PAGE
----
Being the odd one out without a home alarm in an upper-middle class area may also garner a huge increase in burglary risk even if I haven't seen any statistics like that. People also feel very frustrated because these crimes have such a miniscule clearance rate and they basically never retrieve anything of what was stolen. The only way of protecting yourself if you feel that protection is high-priority is via getting your own protection. People just don't make cost-benefit analysis on these things.

 

It's just a great business model. Sell the alarms and don't fuck up the service and you have great business for two decades. When the infrastructure is in place you can grow quite nicely only by adding a couple of people - not much new equipment needed. And people aren't all that price sensitive because they will have to pay an uninstallation fee if they want to change providers and they can't use the extra equipment that they have bought with any other company because they are incompatible. The lock-in effect seems much, much better than for satellite, internet and other such subscription services.

Link to comment
Share on other sites

On V and MC, I've always worried that they are ripe for regulation.  This is a near-duopoly that charges a toll fee for a basic everyday necessity/an undifferentiated service, without the consumer even being aware of being charged.  That's virtually the definition of a utility.  (Most of the fee money goes to the banks, which use it to subsidise points and cashback offers for high-end customers, which is even less justifiable.)  If you destroyed this system, and instituted a regulated fee that covered the cost of running the system, you'd cut most retail prices by 1-2% immediately, no?

 

If not they are great companies, but I think there is a non-negligible risk that regulation or competition get them in the end.

 

 

Link to comment
Share on other sites

I think of software firms with high switching costs as good companies, because they are very capital light, and have long contracts with recurring revenue. Currently I am invested in Red Hat and Microsoft.

 

I think Google is similarly a great firm because it is a natural monopoly, capital light, and psychological switching costs. It is in many ways like a consumer staple of tech.

Link to comment
Share on other sites

The big oil, gas, and energy companies are always on my watch list.  For instance I bought XOM in 2010 for $59 and sold in 2012 for $88.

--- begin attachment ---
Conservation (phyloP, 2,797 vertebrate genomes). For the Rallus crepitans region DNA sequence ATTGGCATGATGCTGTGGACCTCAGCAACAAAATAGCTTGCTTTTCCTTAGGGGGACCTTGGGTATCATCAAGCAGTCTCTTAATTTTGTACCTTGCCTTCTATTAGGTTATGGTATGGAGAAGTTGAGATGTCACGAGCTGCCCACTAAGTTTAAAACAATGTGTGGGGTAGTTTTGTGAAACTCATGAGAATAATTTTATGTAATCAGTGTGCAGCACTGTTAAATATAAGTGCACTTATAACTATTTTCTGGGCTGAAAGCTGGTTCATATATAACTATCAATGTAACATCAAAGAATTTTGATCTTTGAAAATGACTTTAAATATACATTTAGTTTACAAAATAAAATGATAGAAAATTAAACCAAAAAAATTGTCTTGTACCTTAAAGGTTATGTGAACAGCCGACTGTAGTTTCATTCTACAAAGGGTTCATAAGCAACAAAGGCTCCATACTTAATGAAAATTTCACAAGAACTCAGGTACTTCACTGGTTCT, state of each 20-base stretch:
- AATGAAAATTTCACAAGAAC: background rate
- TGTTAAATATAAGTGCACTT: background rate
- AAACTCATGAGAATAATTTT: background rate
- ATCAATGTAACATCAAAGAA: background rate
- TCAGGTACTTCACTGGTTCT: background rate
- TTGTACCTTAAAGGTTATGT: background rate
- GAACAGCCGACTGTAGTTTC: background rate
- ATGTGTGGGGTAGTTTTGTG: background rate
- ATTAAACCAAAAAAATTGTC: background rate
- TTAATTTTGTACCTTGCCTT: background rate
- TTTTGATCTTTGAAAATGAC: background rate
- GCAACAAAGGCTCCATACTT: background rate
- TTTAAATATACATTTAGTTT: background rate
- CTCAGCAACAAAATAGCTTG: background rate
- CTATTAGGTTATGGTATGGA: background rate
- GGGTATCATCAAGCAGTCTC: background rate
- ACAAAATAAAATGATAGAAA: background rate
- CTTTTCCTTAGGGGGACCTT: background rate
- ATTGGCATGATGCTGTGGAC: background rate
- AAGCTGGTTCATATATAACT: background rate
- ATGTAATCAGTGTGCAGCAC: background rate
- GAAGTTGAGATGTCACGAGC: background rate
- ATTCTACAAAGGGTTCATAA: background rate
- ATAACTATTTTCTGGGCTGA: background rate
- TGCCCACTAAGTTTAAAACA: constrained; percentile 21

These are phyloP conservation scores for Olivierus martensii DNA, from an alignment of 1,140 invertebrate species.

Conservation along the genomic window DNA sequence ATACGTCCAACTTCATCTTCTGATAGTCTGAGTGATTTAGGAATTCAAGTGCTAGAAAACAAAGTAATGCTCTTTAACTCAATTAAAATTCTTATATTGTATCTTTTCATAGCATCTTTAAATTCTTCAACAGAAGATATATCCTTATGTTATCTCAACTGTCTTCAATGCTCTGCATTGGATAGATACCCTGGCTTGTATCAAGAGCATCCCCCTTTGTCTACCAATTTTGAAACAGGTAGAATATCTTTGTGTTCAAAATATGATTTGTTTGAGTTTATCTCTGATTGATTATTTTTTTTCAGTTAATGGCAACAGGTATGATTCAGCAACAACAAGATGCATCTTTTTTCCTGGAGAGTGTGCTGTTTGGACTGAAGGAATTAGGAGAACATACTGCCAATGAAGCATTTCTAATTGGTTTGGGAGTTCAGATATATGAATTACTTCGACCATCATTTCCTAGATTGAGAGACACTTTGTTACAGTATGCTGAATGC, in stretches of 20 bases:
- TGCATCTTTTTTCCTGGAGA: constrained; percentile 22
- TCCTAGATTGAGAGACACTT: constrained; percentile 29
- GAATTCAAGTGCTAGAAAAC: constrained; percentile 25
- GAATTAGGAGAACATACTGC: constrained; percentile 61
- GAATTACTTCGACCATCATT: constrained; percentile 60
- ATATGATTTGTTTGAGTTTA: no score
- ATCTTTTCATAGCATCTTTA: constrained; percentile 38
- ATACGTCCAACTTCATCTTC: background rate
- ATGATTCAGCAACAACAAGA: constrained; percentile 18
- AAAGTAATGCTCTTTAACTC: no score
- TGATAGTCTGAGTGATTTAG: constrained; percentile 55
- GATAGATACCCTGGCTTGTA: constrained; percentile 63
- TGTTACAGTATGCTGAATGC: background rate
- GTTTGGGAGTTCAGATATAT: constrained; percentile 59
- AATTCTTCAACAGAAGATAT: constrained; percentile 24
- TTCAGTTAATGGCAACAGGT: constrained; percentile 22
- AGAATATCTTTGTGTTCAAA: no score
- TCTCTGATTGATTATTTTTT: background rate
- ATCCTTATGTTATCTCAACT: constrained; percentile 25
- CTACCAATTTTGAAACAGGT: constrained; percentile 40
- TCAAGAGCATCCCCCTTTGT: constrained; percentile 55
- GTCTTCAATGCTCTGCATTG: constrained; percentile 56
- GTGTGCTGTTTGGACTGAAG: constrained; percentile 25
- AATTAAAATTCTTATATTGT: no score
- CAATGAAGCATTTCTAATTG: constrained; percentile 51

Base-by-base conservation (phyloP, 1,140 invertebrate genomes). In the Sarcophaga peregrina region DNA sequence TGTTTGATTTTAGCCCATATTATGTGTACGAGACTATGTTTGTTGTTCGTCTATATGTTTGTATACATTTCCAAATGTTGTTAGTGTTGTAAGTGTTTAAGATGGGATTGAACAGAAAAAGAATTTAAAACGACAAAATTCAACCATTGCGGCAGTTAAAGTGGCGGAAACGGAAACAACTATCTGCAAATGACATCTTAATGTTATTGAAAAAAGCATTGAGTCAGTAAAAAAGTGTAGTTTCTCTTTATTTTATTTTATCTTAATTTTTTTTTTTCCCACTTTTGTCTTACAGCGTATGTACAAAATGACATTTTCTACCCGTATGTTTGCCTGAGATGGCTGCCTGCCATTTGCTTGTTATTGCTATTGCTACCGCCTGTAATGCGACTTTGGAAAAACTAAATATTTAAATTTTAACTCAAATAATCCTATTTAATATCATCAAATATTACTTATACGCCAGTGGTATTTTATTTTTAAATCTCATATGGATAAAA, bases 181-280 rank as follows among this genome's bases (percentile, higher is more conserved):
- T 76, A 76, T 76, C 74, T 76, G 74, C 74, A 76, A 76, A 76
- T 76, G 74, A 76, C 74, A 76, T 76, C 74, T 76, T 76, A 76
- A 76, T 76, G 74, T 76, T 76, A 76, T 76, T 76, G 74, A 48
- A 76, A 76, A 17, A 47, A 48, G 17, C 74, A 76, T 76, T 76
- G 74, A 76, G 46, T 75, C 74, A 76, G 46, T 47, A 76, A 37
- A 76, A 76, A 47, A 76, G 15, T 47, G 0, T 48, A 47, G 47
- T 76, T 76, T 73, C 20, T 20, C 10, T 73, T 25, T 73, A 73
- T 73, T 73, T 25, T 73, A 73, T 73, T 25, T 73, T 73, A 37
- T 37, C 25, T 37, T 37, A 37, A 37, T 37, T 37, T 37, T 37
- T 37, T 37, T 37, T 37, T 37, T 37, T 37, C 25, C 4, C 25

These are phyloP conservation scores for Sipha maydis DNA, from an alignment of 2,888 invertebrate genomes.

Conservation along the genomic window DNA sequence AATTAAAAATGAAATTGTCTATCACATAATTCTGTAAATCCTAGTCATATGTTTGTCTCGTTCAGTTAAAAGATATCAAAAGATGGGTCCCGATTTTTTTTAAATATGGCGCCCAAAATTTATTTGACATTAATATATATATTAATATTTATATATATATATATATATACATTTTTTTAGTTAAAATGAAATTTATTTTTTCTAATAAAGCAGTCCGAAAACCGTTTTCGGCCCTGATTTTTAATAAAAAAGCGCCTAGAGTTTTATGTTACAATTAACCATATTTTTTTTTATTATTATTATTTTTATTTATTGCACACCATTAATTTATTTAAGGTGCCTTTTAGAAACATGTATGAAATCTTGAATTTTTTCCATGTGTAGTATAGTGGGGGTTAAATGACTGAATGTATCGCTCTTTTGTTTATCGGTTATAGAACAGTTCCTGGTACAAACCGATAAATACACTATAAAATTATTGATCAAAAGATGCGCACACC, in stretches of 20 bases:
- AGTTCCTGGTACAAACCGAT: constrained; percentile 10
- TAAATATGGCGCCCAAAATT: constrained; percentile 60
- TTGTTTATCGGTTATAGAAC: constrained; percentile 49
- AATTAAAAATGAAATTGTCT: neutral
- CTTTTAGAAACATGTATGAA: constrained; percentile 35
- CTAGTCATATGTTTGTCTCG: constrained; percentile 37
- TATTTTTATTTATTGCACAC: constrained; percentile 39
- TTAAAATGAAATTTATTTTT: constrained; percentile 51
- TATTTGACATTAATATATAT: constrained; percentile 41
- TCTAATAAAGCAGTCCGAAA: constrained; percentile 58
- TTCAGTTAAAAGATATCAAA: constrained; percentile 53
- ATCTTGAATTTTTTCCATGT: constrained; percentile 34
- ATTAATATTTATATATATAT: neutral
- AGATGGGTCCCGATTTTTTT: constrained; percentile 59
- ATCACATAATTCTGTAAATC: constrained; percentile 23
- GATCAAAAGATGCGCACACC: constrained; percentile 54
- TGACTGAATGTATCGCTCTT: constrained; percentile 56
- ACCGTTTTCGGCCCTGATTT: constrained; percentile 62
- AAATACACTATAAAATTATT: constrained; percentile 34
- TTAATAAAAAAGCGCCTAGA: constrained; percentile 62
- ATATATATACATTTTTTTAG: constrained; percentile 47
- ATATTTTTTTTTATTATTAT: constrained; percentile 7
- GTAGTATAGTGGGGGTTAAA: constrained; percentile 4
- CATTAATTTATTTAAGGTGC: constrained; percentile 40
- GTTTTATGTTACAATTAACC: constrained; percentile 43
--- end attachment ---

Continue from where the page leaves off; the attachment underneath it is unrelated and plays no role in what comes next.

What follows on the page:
I've made money in the past on CHK as well and I might be buying now if I didn't have better ideas.

 

The need for energy isn't going anywhere and will only be increasing as the developing world develops. When these companies go on sale they are worth picking up.

 

Link to comment
Share on other sites

Possibly *because* of home alarm companies ;)

 

 

No because of Roe versus Wade,

http://pricetheory.uchicago.edu/levitt/Papers/DonohueLevittTheImpactOfLegalized2001.pdf

 

And/or the decrease in lead exposure during childhood.

 

http://3.bp.blogspot.com/--MITcvOw0QQ/UO0GUwa1UGI/AAAAAAAAguY/VFpNow1JNfs/s400/Lead_Crime.gif

 

from: Strong case that childhood lead leads to a lot more youthful adult violent crime, teen pregnancies and IQ loss

Link to comment
Share on other sites

I think that consumer staples in general in emerging markets with large market share and strong brands are good companies to own at the right prices

 

Tingyi - Beverage and instant noodles in China

Uni-President China

 

I recall that baby formula companies in general are great businesses.  Some dairy business have a hidden gem in it's baby formula business. 

 

Mead Johnson is a publicly traded company

 

Link to comment
Share on other sites

Possibly *because* of home alarm companies ;)

 

 

No because of Roe versus Wade,

http://pricetheory.uchicago.edu/levitt/Papers/DonohueLevittTheImpactOfLegalized2001.pdf

 

And/or the decrease in lead exposure during childhood.

 

http://3.bp.blogspot.com/--MITcvOw0QQ/UO0GUwa1UGI/AAAAAAAAguY/VFpNow1JNfs/s400/Lead_Crime.gif

 

from: Strong case that childhood lead leads to a lot more youthful adult violent crime, teen pregnancies and IQ loss

 

I was not aware of the lead study. Thanks for posting.

Link to comment
Share on other sites